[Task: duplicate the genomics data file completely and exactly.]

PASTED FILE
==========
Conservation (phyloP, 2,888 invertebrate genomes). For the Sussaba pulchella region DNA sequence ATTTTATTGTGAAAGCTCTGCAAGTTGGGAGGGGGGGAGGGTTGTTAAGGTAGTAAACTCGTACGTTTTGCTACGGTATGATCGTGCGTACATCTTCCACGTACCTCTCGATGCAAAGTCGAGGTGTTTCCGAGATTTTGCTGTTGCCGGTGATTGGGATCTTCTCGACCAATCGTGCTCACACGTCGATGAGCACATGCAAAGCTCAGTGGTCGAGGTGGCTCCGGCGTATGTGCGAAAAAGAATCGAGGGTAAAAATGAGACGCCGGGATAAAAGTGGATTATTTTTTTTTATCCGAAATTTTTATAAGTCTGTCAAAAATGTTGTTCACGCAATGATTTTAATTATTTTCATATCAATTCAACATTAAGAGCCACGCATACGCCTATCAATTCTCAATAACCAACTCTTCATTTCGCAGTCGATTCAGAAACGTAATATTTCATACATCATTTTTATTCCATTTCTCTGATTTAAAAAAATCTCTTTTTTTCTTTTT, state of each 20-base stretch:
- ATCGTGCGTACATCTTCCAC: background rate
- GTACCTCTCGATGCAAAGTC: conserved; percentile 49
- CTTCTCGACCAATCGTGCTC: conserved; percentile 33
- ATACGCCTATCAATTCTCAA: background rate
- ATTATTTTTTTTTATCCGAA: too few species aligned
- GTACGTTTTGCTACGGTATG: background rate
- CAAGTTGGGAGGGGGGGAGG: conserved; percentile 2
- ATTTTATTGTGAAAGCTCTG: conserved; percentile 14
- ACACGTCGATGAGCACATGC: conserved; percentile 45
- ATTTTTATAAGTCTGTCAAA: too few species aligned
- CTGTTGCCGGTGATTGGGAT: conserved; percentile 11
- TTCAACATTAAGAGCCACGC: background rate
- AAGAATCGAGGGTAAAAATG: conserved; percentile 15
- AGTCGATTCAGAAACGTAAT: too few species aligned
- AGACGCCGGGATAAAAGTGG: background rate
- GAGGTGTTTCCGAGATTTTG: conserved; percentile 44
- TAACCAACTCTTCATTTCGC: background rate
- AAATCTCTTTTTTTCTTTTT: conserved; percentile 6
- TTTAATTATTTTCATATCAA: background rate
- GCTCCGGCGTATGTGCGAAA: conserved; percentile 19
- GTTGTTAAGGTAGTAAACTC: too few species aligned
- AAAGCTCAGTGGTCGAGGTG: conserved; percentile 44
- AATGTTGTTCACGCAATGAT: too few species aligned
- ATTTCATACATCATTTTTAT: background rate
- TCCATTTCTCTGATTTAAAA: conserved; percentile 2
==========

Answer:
Conservation (phyloP, 2,888 invertebrate genomes). For the Sussaba pulchella region DNA sequence ATTTTATTGTGAAAGCTCTGCAAGTTGGGAGGGGGGGAGGGTTGTTAAGGTAGTAAACTCGTACGTTTTGCTACGGTATGATCGTGCGTACATCTTCCACGTACCTCTCGATGCAAAGTCGAGGTGTTTCCGAGATTTTGCTGTTGCCGGTGATTGGGATCTTCTCGACCAATCGTGCTCACACGTCGATGAGCACATGCAAAGCTCAGTGGTCGAGGTGGCTCCGGCGTATGTGCGAAAAAGAATCGAGGGTAAAAATGAGACGCCGGGATAAAAGTGGATTATTTTTTTTTATCCGAAATTTTTATAAGTCTGTCAAAAATGTTGTTCACGCAATGATTTTAATTATTTTCATATCAATTCAACATTAAGAGCCACGCATACGCCTATCAATTCTCAATAACCAACTCTTCATTTCGCAGTCGATTCAGAAACGTAATATTTCATACATCATTTTTATTCCATTTCTCTGATTTAAAAAAATCTCTTTTTTTCTTTTT, state of each 20-base stretch:
- ATCGTGCGTACATCTTCCAC: background rate
- GTACCTCTCGATGCAAAGTC: conserved; percentile 49
- CTTCTCGACCAATCGTGCTC: conserved; percentile 33
- ATACGCCTATCAATTCTCAA: background rate
- ATTATTTTTTTTTATCCGAA: too few species aligned
- GTACGTTTTGCTACGGTATG: background rate
- CAAGTTGGGAGGGGGGGAGG: conserved; percentile 2
- ATTTTATTGTGAAAGCTCTG: conserved; percentile 14
- ACACGTCGATGAGCACATGC: conserved; percentile 45
- ATTTTTATAAGTCTGTCAAA: too few species aligned
- CTGTTGCCGGTGATTGGGAT: conserved; percentile 11
- TTCAACATTAAGAGCCACGC: background rate
- AAGAATCGAGGGTAAAAATG: conserved; percentile 15
- AGTCGATTCAGAAACGTAAT: too few species aligned
- AGACGCCGGGATAAAAGTGG: background rate
- GAGGTGTTTCCGAGATTTTG: conserved; percentile 44
- TAACCAACTCTTCATTTCGC: background rate
- AAATCTCTTTTTTTCTTTTT: conserved; percentile 6
- TTTAATTATTTTCATATCAA: background rate
- GCTCCGGCGTATGTGCGAAA: conserved; percentile 19
- GTTGTTAAGGTAGTAAACTC: too few species aligned
- AAAGCTCAGTGGTCGAGGTG: conserved; percentile 44
- AATGTTGTTCACGCAATGAT: too few species aligned
- ATTTCATACATCATTTTTAT: background rate
- TCCATTTCTCTGATTTAAAA: conserved; percentile 2